From ZD Net:
At least once a week, I get emails from readers asking how they can more easily follow my musings.
Sadly, not all websites are created equal, which means it’s not always that easy to follow or subscribe to a particular writer.
However, even if a website doesn’t offer an RSS-type or mailing list-type subscription feature, there are ways to keep abreast of what your favorite writers are doing.
First, let’s answer this simple question. The main reason to subscribe to your favorite authors is to ensure you don’t miss a word they’ve penned. In this world of constant content, sites tend to publish more and more, which means your favorite author’s posts could get lost in the shuffle. By subscribing to a particular author, you guarantee that you won’t miss out when their work is buried by the deluge of articles.
Another reason to subscribe to your favorite authors is that you can receive all of their updates in a single location. Instead of having to visit all of those websites, you can (in some cases) use a single app to view them all.
. . . .
This is the most reliable means to subscribe to an author. RSS stands for Really Simple Syndication and works with a reader app to collect all of your RSS feeds into one place. There are two things you must know about using RSS. First, you must install one of the many available apps capable of viewing RSS. Here’s a shortlist of apps to choose from (some of which are free and some have an associated cost):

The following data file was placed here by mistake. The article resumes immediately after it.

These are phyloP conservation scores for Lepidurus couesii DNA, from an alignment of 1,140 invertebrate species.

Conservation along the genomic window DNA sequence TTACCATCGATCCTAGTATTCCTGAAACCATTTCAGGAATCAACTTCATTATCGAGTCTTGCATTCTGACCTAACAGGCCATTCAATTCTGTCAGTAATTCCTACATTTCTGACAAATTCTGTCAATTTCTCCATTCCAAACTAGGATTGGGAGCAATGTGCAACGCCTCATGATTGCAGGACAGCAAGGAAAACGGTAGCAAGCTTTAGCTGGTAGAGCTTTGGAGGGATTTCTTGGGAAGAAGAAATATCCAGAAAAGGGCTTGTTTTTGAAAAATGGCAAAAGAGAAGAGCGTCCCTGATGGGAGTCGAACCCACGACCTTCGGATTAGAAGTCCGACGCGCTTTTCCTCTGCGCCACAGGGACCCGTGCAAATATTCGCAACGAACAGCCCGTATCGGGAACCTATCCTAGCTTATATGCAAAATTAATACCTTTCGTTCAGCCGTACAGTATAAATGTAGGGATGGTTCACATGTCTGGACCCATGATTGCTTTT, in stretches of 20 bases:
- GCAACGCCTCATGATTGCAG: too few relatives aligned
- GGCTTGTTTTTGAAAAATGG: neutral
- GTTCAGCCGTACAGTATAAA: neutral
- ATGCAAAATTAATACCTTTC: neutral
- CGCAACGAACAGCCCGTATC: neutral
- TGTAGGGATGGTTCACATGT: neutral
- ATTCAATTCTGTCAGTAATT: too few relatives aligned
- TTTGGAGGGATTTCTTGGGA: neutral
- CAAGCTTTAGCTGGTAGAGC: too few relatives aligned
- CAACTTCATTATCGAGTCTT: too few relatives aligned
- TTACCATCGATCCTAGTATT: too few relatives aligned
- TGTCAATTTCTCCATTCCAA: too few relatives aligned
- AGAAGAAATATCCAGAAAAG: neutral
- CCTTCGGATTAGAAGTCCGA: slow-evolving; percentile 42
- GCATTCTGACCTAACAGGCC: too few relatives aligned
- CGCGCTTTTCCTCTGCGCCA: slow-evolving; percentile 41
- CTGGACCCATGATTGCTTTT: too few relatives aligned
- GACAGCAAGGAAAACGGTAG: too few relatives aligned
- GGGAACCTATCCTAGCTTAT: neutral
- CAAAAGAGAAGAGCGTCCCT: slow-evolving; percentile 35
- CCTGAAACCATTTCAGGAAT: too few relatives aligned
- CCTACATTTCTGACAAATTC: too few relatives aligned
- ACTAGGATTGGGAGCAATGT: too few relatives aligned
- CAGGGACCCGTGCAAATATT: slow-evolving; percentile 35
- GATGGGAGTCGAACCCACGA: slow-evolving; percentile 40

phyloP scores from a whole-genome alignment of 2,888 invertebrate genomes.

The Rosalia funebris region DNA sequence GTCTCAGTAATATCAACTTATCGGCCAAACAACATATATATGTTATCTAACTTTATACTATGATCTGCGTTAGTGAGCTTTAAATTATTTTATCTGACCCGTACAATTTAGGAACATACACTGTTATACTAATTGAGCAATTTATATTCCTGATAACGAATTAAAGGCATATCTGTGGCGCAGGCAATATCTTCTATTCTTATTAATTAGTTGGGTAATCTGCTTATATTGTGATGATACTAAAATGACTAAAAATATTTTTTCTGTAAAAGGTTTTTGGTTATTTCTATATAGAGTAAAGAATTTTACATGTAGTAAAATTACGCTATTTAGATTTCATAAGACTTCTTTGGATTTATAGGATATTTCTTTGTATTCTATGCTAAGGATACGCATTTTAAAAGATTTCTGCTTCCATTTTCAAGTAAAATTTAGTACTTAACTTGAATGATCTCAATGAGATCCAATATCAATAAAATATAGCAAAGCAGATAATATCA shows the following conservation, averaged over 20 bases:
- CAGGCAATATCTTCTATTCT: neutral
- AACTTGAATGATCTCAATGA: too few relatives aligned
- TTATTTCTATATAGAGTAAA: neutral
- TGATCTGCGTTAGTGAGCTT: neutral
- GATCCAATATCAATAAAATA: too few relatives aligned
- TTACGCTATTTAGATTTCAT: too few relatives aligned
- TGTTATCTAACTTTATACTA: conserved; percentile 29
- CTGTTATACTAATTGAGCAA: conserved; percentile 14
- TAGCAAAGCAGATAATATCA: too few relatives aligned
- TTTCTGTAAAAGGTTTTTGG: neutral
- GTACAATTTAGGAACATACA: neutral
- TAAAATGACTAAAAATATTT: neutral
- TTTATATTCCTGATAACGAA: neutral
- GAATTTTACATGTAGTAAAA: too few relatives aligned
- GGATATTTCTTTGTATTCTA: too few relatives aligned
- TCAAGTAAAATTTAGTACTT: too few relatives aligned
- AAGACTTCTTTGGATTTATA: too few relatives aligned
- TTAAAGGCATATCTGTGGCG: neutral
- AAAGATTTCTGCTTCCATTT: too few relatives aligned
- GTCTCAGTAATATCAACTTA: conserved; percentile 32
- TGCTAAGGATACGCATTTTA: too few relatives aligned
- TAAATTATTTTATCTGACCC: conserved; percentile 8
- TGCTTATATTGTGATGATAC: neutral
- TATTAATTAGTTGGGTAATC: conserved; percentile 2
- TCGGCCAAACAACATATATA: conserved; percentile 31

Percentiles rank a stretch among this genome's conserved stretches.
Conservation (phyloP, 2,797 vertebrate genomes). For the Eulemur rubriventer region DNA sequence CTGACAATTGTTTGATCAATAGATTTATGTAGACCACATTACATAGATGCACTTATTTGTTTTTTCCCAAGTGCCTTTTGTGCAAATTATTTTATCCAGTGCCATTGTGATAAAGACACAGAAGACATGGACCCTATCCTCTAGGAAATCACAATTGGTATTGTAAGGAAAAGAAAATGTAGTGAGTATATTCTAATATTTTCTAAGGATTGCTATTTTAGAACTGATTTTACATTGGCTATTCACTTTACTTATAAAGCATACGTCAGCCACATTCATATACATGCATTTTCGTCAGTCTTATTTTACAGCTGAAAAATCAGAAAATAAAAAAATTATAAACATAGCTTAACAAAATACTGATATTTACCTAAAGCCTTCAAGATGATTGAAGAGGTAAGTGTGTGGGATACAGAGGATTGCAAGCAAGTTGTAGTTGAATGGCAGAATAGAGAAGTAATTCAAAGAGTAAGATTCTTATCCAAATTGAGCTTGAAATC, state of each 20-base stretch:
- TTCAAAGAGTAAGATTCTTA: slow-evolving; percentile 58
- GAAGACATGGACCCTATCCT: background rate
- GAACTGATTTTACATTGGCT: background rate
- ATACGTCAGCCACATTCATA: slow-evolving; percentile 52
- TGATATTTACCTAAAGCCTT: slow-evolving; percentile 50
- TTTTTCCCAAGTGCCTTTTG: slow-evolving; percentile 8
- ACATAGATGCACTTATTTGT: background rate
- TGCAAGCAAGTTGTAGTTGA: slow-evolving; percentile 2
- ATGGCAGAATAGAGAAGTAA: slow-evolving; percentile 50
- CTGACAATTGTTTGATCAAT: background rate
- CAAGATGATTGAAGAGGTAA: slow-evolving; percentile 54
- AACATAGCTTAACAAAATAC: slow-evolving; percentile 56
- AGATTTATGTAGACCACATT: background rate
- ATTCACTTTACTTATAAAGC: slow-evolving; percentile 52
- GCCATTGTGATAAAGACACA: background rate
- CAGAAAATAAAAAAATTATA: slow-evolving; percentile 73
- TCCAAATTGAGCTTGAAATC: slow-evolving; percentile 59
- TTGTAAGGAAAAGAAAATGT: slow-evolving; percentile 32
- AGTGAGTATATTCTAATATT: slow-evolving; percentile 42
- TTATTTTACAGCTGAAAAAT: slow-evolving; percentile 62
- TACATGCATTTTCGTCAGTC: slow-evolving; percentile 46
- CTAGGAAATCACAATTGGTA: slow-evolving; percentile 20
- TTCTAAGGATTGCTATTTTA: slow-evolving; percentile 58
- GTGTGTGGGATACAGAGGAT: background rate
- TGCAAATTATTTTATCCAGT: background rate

- Tiny Tiny RSS.
You will also find that some email clients (such as Claws Mail and Thunderbird) have built-in RSS support.
. . . .
Google is your friend
If those sites do not support RSS, there’s another alternative that can actually serve as a sort of catch-all. Let’s say your favorite writer works for multiple sites and even their own site. Now, let’s say either only one or two of those sites offer RSS, but the others do not. What do you do?
You use Google — not the way that you’re thinking.
You don’t have to google your favorite author every day. Instead, what you do is create a Google Alert. These alerts will automatically generate emails for you (sent to your Gmail inbox) based on the terms you add to the alert.
So, you can create a Google Alert for the name of your favorite author and every morning you’ll be treated to an email that collects everything published by them on the previous day. I use this feature quite a bit and have found it to be incredibly reliable.
Link to the rest at ZD Net and thanks to C. for the tip.